Pull offs are such an important part of every guitarist’s technique. It’s tough to name any player who doesn’t include them as one of their main go-tos. I have found, however, that a lot of people tend to make pull offs a little too hard on themselves when they’re first trying to learn. For as common as they are, they are extremely misunderstood, and I’m sure everyone remembers, or is currently going through, a phase where they’re a real struggle.
Here are a few points that I always try to help people with when they’re either learning about pull offs, or trying to refine or clean them up a bit.
Pull Offs Are Not Just Backwards Hammer Ons:
The most common thing I see people getting confused on is how they actually try to execute a pull off. Most people start off by picking a note, and then just releasing their finger upwards to pull off to a second note. I can see why most people start this way, in fact that’s how I started too, but there’s a much better way that’s going to get you a much cleaner and snappier sound, as well as make it easier to keep the volume consistent between the two notes.
I think one of the biggest reasons for this is common mistake is how poorly the pull off is named. If it had been up to me, I might have called it a pull down. Rather than just releasing your finger upward, try to actually pull your finger down towards the floor. Imagine that your finger all of a sudden becomes a pick and make that same motion through the string that you normally would, just up on the fretboard. This feels a little weird at first, but once you get the hang of it, you should immediately hear a difference in clarity.
Muting is Your Best Friend:
Probably one of the biggest problems that comes from pull offs is the extra noise that the other strings can make. This either comes from sympathetic vibration, or your finger accidentally brushing across another string. This is an even bigger problem once you start distorting your guitar, because that unwanted mush is getting driven as well. Cleaning up your pull offs with slow, deliberate practice can definitely help with this, but most guitar players like to get a little extra help by using muting techniques to stop any other unwanted string vibration.The most common way to do this is by stretching your index finger over all of the strings, almost as if you were going to do a barre chord, but pressing down just hard enough to stop the strings from vibrating, but not hard enough to actually fret them. This also feels pretty weird, but again, once you get it down can make an enormous difference. There are other great muting techniques out there using the right hand if you want to look into them, but for simplicity’s sake we’ll start with just this one (you can email me if you want some more info as well).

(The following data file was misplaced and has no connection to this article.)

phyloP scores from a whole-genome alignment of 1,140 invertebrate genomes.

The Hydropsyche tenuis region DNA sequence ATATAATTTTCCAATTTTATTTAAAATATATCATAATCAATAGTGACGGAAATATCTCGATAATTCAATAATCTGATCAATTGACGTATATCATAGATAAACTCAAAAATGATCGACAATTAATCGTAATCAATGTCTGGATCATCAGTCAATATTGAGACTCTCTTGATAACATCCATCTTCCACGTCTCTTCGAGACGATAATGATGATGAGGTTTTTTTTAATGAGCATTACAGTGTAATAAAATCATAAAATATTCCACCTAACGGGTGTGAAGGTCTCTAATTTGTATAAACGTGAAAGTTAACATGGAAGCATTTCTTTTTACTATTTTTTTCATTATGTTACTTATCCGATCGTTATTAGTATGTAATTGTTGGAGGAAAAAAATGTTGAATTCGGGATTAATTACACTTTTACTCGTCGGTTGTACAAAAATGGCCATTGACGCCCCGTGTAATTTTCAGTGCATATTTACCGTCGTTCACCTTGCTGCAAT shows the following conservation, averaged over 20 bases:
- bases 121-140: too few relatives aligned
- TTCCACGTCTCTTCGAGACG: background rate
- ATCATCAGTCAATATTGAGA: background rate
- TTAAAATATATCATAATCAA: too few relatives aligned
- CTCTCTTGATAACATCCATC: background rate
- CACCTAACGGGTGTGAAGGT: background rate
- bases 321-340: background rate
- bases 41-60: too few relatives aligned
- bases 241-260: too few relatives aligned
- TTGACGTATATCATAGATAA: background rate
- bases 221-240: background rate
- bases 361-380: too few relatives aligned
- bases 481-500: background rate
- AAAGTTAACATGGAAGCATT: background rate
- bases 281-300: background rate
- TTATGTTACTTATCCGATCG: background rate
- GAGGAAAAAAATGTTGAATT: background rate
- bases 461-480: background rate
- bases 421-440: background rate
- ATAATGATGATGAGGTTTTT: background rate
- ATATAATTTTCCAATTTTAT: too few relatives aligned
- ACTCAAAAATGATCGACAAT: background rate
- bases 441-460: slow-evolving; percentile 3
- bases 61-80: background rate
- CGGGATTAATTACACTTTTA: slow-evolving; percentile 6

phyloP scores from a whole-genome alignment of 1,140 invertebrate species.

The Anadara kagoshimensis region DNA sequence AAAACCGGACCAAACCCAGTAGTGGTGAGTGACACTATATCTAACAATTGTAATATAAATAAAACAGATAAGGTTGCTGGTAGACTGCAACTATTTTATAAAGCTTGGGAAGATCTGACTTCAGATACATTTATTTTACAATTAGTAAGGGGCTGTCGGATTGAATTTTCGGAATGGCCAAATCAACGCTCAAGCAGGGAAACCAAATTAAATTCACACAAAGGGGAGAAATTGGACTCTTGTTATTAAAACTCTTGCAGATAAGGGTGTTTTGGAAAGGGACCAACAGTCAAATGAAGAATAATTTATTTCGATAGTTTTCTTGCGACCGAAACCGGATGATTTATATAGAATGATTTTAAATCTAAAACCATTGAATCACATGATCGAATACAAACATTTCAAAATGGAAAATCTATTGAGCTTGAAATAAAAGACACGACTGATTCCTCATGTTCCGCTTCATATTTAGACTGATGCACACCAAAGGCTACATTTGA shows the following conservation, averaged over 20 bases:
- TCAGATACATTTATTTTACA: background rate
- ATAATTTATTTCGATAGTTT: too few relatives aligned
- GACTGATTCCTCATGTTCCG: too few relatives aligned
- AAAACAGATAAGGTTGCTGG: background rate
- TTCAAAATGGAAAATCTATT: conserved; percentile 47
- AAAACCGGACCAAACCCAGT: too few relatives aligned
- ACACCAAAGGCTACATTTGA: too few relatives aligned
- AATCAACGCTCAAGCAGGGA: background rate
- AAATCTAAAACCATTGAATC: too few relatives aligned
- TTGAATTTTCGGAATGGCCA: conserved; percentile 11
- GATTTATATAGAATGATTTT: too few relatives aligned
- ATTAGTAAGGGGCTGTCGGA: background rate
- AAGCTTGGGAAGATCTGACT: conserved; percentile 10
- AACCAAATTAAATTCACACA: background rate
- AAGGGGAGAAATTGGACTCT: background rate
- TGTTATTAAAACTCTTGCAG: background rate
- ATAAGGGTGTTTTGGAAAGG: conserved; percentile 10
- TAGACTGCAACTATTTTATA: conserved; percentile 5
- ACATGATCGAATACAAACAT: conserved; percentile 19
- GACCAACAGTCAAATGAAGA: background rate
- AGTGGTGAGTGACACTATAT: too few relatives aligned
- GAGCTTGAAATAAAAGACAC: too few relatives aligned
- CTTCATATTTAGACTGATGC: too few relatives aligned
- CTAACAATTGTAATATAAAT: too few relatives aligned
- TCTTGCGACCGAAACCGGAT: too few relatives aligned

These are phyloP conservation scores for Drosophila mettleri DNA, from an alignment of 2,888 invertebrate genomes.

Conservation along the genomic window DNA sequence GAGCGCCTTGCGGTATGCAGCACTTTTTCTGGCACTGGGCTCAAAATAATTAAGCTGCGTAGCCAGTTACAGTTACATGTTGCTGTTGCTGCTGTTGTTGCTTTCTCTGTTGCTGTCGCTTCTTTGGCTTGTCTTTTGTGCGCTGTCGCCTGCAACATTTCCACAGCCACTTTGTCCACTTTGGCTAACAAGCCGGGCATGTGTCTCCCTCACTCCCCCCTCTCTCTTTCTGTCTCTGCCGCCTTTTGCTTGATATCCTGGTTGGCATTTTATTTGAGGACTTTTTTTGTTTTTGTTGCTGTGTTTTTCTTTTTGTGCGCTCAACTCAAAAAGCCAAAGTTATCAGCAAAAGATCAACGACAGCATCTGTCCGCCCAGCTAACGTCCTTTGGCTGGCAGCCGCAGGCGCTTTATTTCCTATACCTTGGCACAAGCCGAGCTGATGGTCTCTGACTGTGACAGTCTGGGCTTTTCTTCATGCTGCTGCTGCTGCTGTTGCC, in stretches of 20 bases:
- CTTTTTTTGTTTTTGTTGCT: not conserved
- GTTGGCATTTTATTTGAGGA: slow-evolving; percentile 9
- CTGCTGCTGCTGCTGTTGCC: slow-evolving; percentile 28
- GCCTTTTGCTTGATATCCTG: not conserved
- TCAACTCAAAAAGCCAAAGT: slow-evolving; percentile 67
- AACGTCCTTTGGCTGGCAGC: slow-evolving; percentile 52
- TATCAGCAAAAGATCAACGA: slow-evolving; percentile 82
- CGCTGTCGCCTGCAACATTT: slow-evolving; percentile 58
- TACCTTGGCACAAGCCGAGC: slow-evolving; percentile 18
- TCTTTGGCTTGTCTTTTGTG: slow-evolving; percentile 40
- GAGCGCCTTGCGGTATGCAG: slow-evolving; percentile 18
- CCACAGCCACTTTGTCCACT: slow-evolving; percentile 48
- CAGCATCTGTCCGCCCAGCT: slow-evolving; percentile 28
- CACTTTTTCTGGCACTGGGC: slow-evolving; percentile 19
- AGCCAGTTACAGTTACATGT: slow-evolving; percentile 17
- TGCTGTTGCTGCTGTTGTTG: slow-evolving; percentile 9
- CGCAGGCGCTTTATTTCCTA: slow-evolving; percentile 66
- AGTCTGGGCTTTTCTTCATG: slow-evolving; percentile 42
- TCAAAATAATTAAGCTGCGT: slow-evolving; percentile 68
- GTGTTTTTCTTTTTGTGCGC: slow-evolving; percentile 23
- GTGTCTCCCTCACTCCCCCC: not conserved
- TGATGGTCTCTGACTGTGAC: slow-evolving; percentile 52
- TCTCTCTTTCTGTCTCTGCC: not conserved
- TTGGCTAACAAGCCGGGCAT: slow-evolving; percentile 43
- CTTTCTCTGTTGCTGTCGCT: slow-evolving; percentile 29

Don’t Forget to Practice at a Moderate/Medium Tempo:
Just like anything else, it’s very important to start at a nice and slow speed to really burn the technique into your noggin. What people will find though is that after they start to get the feel of it all down, they can start doing pull offs in really quick bursts with big and fluid motions. This is a big reason why legato techniques are great in general, because it’s a little bit easier to get some good speed going since you don’t have to coordinate with your right hand. However, playing some pull offs at a speed right in the middle of your slow and steady practice and your speed bursts can actually be the hardest speed of all. Trying to play at a moderate tempo poses a serious challenge, because it’s faster than your slow practice speed, but requires a lot of control to not turn the whole thing into a burst. When you do speed bursts, the control isn’t really important, but being able to play faster than normal, while still holding back the reigns is crucial to getting a very tight and rhythmically even legato.
Any other questions or concerns you’ve come across while practicing your pull offs? Shoot me an email at the address below! Want more practicing ideas? Make sure to stick around for blog posts from Falls Music School every week by subscribing to our newsletter here.
You can also check us out on social media:
Guitar Instructor, Co-Owner